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Key Market Lending Rate reaches two-year low, reflecting ongoing descent

April 22, Colombo (LNW): The market’s pivotal lending rate, closely monitored for its influence on a spectrum of loans from small businesses to mortgages, has reached a two-year low, sustaining its downward trajectory, a report by Daily Mirror disclosed.

Last week, the average prime lending rate, indicating the rate at which banks lend to their most creditworthy clients for short terms, experienced a decline of 22 basis points, settling at 10.41 per cent.

This marks a significant decrease from its level of 9.85 per cent observed on April 1, 2022, just before the Central Bank of Sri Lanka (CBSL) implemented a substantial interest rate hike of 700 basis points to curb inflation.

Both government securities yields and market lending rates have been on a downward trend over the past ten months, following the Central Bank’s decision to initiate rate cuts for the first time in June of the previous year.

The prime rate had reached its peak at 29.67 per cent in November 2022 amidst notably tight monetary policy measures.

Furthermore, Treasury bill yields also saw a decrease last week across all three maturities, hovering slightly above 10.0 per cent, closely aligning with prevailing policy rates.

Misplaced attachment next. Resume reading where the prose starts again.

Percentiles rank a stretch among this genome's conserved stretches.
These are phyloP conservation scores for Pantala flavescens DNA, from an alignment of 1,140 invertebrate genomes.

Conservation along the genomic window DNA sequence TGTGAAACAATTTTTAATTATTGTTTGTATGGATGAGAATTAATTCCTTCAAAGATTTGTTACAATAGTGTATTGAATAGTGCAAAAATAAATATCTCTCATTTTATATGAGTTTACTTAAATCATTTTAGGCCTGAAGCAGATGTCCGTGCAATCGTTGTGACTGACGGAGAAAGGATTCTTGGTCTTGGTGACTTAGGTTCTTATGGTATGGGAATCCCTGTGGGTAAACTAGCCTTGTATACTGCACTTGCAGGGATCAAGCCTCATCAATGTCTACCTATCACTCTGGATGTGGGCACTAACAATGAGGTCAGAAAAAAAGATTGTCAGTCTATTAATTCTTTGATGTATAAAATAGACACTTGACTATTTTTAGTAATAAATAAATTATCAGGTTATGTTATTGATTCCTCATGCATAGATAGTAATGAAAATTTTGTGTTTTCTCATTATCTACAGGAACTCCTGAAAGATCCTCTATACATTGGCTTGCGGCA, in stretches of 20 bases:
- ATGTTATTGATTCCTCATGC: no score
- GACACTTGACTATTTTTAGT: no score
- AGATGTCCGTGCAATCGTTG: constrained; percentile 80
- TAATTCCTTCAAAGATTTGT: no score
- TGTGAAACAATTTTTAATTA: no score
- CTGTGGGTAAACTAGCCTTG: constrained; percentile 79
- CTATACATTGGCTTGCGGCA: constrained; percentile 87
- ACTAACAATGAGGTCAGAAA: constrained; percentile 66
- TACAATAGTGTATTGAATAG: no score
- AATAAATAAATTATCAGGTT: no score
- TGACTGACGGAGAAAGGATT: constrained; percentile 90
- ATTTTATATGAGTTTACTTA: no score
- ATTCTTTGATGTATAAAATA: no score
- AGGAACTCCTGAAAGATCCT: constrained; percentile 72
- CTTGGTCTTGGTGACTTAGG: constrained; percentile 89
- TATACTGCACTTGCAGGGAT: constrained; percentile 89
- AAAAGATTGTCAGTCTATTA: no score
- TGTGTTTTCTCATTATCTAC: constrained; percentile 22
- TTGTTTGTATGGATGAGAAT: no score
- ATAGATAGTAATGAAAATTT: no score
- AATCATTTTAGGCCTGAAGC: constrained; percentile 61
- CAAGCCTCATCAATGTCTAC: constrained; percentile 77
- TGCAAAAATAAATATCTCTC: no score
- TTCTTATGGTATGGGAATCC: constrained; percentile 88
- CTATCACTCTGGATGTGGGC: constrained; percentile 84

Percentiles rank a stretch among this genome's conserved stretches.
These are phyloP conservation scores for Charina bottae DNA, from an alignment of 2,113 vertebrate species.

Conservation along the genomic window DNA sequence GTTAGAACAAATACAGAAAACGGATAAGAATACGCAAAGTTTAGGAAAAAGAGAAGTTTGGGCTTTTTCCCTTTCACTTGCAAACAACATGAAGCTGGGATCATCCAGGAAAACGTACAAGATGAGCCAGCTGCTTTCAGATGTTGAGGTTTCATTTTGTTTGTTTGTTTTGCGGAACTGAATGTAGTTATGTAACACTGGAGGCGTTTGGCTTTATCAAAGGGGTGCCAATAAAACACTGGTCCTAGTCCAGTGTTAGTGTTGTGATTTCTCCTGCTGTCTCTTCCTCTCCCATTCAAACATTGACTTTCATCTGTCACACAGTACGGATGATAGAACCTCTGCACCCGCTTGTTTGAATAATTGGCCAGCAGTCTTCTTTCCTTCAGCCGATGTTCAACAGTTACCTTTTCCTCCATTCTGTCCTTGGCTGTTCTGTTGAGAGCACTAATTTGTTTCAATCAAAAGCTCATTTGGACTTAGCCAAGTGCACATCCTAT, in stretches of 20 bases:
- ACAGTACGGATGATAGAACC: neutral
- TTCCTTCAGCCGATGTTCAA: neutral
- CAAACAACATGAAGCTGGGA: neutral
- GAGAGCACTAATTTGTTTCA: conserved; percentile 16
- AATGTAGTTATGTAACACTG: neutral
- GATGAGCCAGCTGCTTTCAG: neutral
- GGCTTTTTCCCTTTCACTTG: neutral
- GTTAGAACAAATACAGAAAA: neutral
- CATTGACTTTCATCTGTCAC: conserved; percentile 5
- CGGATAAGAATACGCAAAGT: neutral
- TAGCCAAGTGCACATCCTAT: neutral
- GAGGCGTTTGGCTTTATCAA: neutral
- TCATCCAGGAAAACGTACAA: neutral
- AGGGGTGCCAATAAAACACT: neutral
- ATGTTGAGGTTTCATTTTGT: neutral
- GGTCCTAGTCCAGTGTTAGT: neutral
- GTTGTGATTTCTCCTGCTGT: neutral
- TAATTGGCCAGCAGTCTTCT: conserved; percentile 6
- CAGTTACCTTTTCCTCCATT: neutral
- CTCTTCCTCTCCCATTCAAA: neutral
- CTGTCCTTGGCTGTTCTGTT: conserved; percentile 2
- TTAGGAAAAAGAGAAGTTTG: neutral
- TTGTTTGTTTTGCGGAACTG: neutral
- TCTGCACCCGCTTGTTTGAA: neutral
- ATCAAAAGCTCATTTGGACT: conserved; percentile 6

In late March, the Central Bank reduced its key policy rates by 50 basis points to 8.50 per cent and 9.50 per cent levels, citing subdued inflation.

However, concerns arose regarding the influx of funds into the real economy.

Despite a pickup in private sector credit, the pace of growth fell short of expectations, prompting calls for banks to swiftly and adequately adjust their lending rates to reflect the easing monetary policy.

The current lending rates are anticipated to provide support for the economy, fostering an acceleration in recovery as individuals and businesses seek financing for consumption, growth, and investment.

Sri Lanka stands at the brink of a new credit cycle, with banks poised to disburse a potentially record-breaking amount of credit in the coming months.

This influx could bolster individual incomes, partially restoring the purchasing power eroded during the heightened inflationary period of 2022 and most of 2023.

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